Will the ‘New Normal’ Become Normal?

new normal blocks

Written by Andrew Roberts, Senior Partner with Vivaldi. 

About 10 years ago Philippa Lally, a health psychology researcher at UCL challenged Maxwell Maltz’s  theory that you can create a habit in 21 days, she  found that on average it takes more than 2 months before a new behaviour becomes automatic. We are now 70 days into lockdown in the UK and whilst many like Mark Ritson are  ‘calling bullsh*t’.  on the ‘new normal’ there can be no doubt that the current situation has changed everyone’s day to day lives in ways that will create something that will stick.

So, we asked the different offices across the Vivaldi Group what they thought the current situation would lead to the ‘rise of’ and conversely what it would lead to the ‘fall of’. We have categorised the many comments into 4 areas from the impact on work, travel, online and family time as well as areas such as conscious consumerism, the impact on leadership and the rise of a more egalitarian society.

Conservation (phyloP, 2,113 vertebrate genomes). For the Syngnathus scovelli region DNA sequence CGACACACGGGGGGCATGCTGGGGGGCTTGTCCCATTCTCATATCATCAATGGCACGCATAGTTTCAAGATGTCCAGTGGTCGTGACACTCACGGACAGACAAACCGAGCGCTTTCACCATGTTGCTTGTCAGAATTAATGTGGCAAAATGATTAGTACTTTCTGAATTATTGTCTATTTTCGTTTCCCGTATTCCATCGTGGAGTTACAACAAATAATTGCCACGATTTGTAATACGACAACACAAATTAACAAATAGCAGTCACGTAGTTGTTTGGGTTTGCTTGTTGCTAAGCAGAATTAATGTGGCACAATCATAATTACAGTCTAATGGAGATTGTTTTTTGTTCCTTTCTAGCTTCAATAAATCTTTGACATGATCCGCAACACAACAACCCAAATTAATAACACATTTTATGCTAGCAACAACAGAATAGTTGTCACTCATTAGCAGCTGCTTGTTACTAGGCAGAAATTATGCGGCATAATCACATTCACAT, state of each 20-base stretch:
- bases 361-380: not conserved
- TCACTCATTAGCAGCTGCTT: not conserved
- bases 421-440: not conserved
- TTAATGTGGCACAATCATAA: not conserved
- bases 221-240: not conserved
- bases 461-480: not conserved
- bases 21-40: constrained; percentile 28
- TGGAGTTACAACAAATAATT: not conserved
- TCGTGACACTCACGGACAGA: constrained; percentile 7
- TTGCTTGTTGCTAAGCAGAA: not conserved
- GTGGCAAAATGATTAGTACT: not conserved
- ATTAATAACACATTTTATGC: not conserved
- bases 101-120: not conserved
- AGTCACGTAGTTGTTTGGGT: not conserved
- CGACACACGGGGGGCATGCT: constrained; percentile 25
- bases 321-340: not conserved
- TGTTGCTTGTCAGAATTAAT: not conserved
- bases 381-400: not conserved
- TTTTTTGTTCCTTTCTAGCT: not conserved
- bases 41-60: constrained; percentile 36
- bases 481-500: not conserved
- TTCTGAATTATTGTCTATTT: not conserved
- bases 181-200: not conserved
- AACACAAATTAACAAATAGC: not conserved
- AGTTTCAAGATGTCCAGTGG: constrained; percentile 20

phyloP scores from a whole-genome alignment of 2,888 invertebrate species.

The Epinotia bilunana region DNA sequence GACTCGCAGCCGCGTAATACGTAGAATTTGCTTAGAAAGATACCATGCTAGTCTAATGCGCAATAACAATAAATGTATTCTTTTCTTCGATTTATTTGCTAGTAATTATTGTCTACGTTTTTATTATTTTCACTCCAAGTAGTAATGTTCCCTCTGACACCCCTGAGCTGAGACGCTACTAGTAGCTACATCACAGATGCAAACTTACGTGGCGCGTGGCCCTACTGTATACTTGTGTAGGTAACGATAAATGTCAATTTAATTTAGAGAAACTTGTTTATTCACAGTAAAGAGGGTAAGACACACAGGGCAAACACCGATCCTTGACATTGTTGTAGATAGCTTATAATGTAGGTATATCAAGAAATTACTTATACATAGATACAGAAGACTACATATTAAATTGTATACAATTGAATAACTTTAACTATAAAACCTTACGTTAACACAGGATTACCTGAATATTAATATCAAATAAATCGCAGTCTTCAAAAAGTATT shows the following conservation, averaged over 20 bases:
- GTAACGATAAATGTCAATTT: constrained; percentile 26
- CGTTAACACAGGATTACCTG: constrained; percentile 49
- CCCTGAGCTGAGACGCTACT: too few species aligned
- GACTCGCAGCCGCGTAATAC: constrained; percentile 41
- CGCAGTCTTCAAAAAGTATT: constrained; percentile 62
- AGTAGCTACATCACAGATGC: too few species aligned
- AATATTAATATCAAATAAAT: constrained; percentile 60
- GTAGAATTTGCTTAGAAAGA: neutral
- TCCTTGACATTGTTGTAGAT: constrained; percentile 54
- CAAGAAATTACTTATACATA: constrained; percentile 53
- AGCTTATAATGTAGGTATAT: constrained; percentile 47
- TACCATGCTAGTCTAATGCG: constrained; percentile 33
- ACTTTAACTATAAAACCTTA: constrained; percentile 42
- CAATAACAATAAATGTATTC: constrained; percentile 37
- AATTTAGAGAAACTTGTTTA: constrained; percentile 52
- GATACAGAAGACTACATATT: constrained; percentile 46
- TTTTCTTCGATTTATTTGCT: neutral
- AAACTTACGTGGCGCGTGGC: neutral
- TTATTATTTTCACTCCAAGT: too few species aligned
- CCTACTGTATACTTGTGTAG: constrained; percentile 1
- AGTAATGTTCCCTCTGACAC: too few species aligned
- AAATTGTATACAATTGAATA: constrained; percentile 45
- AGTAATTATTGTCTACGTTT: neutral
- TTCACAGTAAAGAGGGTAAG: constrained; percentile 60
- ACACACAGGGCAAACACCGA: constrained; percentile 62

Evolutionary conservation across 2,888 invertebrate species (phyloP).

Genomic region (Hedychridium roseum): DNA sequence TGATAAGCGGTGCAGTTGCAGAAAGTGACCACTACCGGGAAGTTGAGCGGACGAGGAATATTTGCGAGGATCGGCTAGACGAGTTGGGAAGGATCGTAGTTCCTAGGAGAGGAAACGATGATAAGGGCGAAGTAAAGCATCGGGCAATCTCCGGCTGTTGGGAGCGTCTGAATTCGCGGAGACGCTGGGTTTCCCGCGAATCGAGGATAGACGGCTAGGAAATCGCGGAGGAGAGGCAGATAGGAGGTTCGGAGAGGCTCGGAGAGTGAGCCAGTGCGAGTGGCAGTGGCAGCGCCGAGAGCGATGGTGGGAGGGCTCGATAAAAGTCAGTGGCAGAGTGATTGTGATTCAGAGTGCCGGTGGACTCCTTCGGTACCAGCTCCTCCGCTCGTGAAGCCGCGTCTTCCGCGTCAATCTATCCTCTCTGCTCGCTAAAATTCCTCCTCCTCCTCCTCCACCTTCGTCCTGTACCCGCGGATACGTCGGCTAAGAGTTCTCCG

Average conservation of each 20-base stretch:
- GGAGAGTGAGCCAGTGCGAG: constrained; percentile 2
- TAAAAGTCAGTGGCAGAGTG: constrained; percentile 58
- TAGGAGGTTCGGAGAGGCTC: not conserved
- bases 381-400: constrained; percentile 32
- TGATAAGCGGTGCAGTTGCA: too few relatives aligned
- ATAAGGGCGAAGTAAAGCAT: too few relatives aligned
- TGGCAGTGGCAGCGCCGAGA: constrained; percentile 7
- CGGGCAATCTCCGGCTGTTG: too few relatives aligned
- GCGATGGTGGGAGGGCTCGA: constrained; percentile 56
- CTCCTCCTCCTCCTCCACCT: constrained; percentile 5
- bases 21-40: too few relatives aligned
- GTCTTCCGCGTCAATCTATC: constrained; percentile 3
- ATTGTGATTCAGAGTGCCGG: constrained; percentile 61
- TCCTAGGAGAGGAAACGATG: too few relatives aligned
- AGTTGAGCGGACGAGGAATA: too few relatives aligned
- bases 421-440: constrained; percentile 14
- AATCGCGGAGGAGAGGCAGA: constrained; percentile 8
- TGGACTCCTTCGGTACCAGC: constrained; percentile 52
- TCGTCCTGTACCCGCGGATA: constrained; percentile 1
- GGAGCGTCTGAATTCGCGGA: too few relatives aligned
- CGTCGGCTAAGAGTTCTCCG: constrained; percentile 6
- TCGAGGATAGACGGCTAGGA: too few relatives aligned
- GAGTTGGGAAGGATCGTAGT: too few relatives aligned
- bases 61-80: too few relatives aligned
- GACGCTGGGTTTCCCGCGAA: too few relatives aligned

The area that has experienced the biggest impact of the past few months has been on people’s personal life – this encompasses both family and work. For the majority working from home has become the norm which has had a consequential impact on family life. This, coupled with the inability to spend time with family members outside of the home unit, has brought with it both positives and negatives.  Enjoying more family time and the simpler things in life and having more time to yourself to do what you enjoy made possible by more flexible working practices was the overwhelming sentiment from the team and something that everyone felt strongly would and should remain.